Maybe you’d very much like to be excluded from this narrative.

Everyone has that coworker who insists on instigating arguments, spewing personal politics or religion or passive-aggressively needling others on social media. Hillary Clinton, asked in a recent interview about her longtime Twitter assailant President Trump, admitted she ignores a lot of his tweets “because there are so many,” but opts to respond “when I think what he has said is hurtful and unfair, and really causing problems for people.”

Do you brush off the person or swipe back? When do the offending posts warrant confrontation? Here’s what experts said.

Ignore. There’s little upside to sparring, Great on the Job founder Jodi Glickman told Moneyish. “What are the chances you effectively defend yourself, change their mind (or) come out taking the high road?” she said. “That’s a tall order for a Facebook post.” And more often than not, pointed out author and etiquette enthusiast Kelly Williams Brown, posts generating “run-of-the-mill annoyance” don’t actually impact work. “There’s a lot of things that people do on social media that might not be my thing, but they have every right to do it.”

“If they are just minding their obnoxious business over on their Facebook page and not actually antagonizing you about it in some way, then the absolute polite thing to do is to ignore it,” added author Lizzie Post, great-great-granddaughter of Emily Post. Try unfollowing the person or creating Facebook friend lists with varying privacy settings, suggested etiquette expert Sharon Schweitzer.

Also read: I unfriended 163 people on Facebook, and it feels amazing

Hash out your differences in person. “When you communicate online you lose tone; you lose tenor … Intent isn’t clearly portrayed,” Glickman said. “Stop by their office and say, ‘Let’s talk about this face to face, offline and in private.’”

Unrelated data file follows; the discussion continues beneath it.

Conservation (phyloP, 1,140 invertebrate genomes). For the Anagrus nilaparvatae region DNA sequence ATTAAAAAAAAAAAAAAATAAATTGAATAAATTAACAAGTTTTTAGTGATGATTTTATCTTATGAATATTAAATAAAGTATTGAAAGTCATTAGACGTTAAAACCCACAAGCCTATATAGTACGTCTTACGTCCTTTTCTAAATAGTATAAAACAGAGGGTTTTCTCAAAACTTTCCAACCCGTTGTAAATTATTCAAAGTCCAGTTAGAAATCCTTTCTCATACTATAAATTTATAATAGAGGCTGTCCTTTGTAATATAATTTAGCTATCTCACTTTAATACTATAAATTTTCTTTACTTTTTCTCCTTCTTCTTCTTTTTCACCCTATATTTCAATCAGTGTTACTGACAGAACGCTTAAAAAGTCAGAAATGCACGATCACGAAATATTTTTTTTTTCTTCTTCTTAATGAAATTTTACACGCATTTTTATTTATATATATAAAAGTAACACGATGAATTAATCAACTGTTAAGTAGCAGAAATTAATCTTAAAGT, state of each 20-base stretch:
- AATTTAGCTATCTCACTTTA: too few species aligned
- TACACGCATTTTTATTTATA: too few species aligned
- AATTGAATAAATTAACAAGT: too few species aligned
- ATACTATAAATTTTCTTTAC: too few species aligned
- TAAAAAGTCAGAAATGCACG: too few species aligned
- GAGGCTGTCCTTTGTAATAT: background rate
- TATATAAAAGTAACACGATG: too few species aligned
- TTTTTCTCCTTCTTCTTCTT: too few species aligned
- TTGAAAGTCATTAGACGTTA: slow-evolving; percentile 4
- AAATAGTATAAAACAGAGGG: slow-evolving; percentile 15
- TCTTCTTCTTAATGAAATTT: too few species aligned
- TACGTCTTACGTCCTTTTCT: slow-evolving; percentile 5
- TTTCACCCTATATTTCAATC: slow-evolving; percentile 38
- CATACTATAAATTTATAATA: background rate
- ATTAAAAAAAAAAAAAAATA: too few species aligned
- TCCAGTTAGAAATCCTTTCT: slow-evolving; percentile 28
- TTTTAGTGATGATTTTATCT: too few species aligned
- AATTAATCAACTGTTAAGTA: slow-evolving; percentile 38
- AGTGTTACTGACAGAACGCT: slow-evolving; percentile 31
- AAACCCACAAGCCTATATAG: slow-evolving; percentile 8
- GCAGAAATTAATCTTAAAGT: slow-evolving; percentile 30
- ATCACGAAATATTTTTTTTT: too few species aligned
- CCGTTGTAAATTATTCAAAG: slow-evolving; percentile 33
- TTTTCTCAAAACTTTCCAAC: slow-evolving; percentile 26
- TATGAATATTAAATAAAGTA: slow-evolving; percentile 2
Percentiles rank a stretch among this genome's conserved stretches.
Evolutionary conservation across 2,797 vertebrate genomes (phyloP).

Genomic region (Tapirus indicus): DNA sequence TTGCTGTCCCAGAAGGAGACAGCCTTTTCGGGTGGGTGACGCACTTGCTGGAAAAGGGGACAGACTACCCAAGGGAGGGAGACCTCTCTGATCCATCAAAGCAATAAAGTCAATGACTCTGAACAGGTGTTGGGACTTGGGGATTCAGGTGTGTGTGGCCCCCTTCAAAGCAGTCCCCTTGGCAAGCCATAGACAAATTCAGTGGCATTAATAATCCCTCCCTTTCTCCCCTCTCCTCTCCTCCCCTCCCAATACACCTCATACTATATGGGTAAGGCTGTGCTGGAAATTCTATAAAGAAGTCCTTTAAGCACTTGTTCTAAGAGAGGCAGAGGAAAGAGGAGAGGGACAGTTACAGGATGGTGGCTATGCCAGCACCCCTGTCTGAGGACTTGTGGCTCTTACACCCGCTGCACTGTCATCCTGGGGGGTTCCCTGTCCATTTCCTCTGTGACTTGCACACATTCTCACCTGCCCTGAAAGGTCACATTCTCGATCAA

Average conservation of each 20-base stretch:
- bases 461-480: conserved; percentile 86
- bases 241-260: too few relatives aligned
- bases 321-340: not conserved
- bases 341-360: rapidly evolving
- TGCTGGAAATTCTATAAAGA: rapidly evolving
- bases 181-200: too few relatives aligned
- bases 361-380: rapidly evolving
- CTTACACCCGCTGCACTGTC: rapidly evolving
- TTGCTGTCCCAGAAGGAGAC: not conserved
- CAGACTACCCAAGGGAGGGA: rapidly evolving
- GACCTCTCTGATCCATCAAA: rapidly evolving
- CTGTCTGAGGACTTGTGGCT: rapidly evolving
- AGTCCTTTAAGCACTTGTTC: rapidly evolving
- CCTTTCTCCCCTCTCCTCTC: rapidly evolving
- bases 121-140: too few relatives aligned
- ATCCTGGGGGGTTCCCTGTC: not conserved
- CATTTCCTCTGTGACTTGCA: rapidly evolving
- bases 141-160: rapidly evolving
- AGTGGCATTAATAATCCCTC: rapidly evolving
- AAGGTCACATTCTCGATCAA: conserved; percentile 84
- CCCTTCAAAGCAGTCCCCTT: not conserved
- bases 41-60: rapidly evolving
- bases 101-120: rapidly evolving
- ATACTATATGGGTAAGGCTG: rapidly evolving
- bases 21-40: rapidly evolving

Be “tactfully honest,” Post said. If the person is hounding you in person for reactions to his or her posts, “it’s OK to set work boundaries and say, ‘I rarely participate with coworkers on social media,’” she said. If the coworker is tagging you in posts that make you feel uncomfortable, tell them so politely: “I’d really appreciate if you don’t tag me in things like that — that’s not something I feel comfortable being connected to.”

Also read: Do NOT friend these kinds of coworkers on Facebook

If the posts reflect poorly on the company — that is, if they’re racist, misogynistic, homophobic or violating company social media policy in some other way — approach the person to let him know others might find the content offensive, said Brown. If your repeated attempts to address the issue fail, she said, it may be necessary in “a tiny handful of situations” to approach a supervisor.

Use it as a teaching moment. This person — perhaps a new hire or someone who dozed off during employee training — may be violating company social media policy without even realizing it, Schweitzer said. “You may be the first person to actually tell them, ‘This is inappropriate; would you please remove it?’” she said, “and give them a chance before they get hauled down to HR.”